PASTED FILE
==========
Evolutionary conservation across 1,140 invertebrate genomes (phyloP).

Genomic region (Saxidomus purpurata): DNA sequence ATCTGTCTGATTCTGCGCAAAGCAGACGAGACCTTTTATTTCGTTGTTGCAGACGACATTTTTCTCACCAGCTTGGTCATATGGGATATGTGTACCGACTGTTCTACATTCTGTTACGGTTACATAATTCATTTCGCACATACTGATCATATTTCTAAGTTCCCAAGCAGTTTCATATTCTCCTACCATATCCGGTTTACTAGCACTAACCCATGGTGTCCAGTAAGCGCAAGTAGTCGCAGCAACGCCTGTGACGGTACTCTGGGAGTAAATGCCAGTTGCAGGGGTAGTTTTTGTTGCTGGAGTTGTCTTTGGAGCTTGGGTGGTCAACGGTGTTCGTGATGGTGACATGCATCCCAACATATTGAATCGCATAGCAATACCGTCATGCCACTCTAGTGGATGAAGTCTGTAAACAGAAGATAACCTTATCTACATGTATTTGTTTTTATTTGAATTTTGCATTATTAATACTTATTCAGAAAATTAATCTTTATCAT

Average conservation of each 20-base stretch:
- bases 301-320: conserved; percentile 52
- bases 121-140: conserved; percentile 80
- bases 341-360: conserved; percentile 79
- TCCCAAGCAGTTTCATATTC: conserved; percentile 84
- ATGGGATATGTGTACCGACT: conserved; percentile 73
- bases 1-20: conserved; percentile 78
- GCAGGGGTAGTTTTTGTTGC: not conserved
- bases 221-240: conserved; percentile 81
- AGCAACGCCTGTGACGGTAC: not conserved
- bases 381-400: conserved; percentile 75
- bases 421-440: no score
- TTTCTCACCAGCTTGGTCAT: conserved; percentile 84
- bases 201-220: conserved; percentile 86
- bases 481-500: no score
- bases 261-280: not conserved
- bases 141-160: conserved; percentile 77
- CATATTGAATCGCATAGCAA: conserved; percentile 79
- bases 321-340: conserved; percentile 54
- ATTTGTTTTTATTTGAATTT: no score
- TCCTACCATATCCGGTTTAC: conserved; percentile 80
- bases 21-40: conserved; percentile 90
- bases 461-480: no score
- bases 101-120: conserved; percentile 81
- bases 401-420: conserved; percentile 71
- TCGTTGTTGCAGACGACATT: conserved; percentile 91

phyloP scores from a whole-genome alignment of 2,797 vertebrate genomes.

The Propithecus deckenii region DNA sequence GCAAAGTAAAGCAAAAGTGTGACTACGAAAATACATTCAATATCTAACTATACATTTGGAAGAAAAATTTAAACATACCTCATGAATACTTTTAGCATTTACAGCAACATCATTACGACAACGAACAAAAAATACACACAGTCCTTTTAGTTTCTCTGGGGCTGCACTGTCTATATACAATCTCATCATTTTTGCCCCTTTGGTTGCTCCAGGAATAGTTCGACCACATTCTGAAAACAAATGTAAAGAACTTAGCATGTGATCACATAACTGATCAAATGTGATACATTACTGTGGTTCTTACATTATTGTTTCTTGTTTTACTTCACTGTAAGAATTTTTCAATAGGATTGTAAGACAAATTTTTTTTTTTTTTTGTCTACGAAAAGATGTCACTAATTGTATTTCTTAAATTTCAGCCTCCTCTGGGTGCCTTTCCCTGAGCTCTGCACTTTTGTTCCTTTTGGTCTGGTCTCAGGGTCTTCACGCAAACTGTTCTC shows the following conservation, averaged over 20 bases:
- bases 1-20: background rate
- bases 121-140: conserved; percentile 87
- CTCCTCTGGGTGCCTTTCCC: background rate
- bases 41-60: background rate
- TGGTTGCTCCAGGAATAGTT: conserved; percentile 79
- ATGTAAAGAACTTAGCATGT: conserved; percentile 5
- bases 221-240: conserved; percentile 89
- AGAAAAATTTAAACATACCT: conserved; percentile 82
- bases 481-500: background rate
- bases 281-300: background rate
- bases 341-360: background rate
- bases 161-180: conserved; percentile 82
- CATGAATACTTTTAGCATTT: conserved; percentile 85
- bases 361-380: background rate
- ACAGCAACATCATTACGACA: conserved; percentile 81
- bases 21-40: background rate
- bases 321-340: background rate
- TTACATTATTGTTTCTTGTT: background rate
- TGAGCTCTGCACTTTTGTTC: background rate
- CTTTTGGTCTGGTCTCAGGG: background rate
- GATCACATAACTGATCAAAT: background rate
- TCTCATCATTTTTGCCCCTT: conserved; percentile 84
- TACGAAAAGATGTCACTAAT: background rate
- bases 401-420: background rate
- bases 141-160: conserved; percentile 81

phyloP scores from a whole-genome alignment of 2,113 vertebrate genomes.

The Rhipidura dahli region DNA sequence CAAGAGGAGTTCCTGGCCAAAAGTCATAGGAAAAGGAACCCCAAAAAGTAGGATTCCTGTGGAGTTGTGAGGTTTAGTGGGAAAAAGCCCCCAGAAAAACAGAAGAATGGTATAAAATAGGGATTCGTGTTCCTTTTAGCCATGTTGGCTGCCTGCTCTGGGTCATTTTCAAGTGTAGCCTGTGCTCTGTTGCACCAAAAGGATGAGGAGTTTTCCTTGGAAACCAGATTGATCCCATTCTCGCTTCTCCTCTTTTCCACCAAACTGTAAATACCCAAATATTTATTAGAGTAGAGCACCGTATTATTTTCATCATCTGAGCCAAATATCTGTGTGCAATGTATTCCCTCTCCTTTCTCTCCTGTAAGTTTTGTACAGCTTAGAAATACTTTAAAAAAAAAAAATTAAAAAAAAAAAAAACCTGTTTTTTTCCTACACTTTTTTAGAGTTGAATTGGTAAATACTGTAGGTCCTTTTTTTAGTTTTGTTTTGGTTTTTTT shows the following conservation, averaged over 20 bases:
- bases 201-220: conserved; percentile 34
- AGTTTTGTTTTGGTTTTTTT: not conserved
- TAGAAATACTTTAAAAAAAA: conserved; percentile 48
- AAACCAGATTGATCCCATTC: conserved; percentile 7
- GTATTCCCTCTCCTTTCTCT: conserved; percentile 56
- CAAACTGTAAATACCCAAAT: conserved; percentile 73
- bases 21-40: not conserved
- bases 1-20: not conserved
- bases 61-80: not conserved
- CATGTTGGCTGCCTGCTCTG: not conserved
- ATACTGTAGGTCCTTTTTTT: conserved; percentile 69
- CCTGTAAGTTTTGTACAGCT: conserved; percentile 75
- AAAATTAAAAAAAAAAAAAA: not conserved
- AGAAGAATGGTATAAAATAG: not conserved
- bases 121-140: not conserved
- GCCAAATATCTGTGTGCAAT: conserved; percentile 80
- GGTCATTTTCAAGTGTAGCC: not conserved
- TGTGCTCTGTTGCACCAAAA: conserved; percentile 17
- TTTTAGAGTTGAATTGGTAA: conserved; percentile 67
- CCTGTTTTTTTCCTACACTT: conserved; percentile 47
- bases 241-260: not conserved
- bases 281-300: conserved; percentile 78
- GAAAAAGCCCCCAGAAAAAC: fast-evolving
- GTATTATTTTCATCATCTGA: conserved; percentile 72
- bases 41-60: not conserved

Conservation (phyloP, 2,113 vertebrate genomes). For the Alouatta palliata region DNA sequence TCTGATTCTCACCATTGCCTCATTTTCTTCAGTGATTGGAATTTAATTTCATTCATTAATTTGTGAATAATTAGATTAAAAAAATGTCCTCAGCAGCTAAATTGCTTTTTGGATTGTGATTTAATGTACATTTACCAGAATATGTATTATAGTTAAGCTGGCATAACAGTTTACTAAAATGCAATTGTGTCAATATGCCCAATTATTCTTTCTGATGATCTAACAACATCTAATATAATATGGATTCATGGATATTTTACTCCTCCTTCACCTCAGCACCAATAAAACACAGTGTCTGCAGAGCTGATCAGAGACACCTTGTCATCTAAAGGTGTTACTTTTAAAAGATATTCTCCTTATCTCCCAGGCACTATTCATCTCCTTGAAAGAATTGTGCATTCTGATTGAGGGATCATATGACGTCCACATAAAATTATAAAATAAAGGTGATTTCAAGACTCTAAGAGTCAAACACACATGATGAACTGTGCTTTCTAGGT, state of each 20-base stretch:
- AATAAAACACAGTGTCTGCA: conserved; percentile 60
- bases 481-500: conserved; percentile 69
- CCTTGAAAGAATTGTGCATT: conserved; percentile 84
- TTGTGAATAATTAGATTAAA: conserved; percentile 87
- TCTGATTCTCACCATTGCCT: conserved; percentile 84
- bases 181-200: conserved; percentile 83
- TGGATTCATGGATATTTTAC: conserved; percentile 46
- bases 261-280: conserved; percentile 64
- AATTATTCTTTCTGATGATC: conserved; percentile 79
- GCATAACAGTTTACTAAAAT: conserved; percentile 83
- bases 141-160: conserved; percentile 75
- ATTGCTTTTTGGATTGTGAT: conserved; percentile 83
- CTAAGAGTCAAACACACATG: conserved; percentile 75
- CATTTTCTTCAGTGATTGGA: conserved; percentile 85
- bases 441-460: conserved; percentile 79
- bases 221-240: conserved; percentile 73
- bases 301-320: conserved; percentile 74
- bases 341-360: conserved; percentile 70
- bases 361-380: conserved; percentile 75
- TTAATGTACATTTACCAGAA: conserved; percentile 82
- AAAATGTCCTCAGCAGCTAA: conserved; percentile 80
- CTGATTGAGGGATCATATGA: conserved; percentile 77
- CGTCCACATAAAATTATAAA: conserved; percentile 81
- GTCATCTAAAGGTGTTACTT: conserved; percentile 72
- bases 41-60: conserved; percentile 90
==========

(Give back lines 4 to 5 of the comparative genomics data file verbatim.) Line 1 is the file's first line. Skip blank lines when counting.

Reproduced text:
- bases 301-320: conserved; percentile 52
- bases 121-140: conserved; percentile 80